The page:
Monday, June 14, 2010

Love Poems by Anne Sexton

Anne Sexton’s poetry has always touched me in a way no other poet has. Sexton’s volume of poetry in Love Poems is an amazing piece of work because of what she writes about and how she writes it.

Sexton is the most honest poet I have ever read. Her poems in Love Poems covers all the areas and shades of love. Sexton begins her book describing what love does to the body and she focuses on one specific aspect.

For example, in her poem “The Touch,” the first two stanzas consist of imagery that describes what her hand felt like before it was touched by love. Sexton is completely honest and says, “For months my hand had been sealed off/in a tin box. Nothing was there but subway railings.” Sexton is not afraid of sounding like a needy woman. She just says it how it is and uses the most outrageous metaphors to say it. 

What makes her even more intriguing is how she changes her tone in the same poem. For instance, the third stanza begins with, “And all this metaphor./An ordinary hand—just lonely/for something to touch/that touches back.” Sexton repeats what her previous two stanzas were saying but she says it in three lines.

She is showing off how well she can create imagery and use metaphor in the previous stanzas but then says the same thing equally as strong in three lines. I think she does this because she is more focused on getting the right message across to the reader. She just wants to be honest with the reader and confess something, never mind how she does it.

Sexton’s poetry in this volume is a mix of beautiful and vulgar poetry. However, it is entirely honest in both cases. For example, one of my favorite lines of all time is from her poem, “For My Lover Returning to His Wife:” “She is more than that. She is your have to have.” This line brought tears to my eyes the first time I read it in high school because it is so powerful and simply written.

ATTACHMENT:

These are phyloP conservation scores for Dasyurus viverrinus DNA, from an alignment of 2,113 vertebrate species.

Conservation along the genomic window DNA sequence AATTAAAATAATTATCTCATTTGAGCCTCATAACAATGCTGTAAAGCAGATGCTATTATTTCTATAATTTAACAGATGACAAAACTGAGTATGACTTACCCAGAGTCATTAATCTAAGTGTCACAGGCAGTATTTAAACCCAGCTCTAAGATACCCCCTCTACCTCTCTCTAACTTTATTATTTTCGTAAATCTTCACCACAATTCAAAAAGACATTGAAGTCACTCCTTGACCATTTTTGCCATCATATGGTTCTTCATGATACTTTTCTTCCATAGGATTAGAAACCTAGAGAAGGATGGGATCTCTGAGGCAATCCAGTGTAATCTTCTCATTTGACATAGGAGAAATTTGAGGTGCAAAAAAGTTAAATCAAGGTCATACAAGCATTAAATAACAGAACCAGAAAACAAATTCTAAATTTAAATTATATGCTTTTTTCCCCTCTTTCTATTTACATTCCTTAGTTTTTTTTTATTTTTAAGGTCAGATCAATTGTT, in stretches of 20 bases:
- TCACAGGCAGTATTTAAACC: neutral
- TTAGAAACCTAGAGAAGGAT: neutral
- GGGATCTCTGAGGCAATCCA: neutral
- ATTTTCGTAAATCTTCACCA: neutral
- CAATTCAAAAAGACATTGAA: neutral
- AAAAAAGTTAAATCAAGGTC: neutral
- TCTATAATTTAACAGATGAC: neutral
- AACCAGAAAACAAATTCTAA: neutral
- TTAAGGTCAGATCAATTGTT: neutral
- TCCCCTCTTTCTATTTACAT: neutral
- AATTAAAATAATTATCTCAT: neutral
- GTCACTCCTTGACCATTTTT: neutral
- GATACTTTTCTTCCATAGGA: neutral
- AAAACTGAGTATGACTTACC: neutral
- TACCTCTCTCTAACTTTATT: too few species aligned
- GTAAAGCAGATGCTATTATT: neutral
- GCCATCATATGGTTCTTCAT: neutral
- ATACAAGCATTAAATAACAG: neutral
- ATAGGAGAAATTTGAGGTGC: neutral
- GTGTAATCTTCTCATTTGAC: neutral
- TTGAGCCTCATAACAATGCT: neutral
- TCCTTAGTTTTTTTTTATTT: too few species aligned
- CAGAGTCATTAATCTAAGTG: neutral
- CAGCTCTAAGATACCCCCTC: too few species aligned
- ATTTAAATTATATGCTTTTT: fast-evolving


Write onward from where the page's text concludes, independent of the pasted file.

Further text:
Sexton manages to sum up what love is in three words: “have to have.” Being in love with someone creates a need for them that you can not deny; you just have to have them.

In another instance, Sexton can also be vulgar in her poetry but still convey the most honest of statements. An example of this is in her poem, “You All Know the Story of the Other Woman.” The line that made my jaw drop was, “She is his selection, part time./You know the story too! Look,/when it is over he places her,/like a phone, back on the hook.” 

This line is the epitome of the phrase “the truth hurts.” Sexton just tells things how it is and explains that the “other woman” is just a toy. She does not bother to beautify the situation. Instead, she blatantly states the truth. Sexton manages to put into words exactly what the “other woman” really is.

Sexton’s volume of poetry in Love Poems is carefully crafted into a structural form that describes the different stages in love—good and bad. Sexton picks on abstract areas of love such as a lover’s touch, the love between a man and his mistress or even the forbidden love of “the other woman.” 

Regardless, Sexton’s language exudes an extreme amount of honesty and emotion which is structured by her use of a break in stanza. Anne Sexton’s writing style, attitude in her poems and subject matter is an example of the type of poet I hope to develop into.

Interested in reading more about Anne Sexton? Check out more of her poems online


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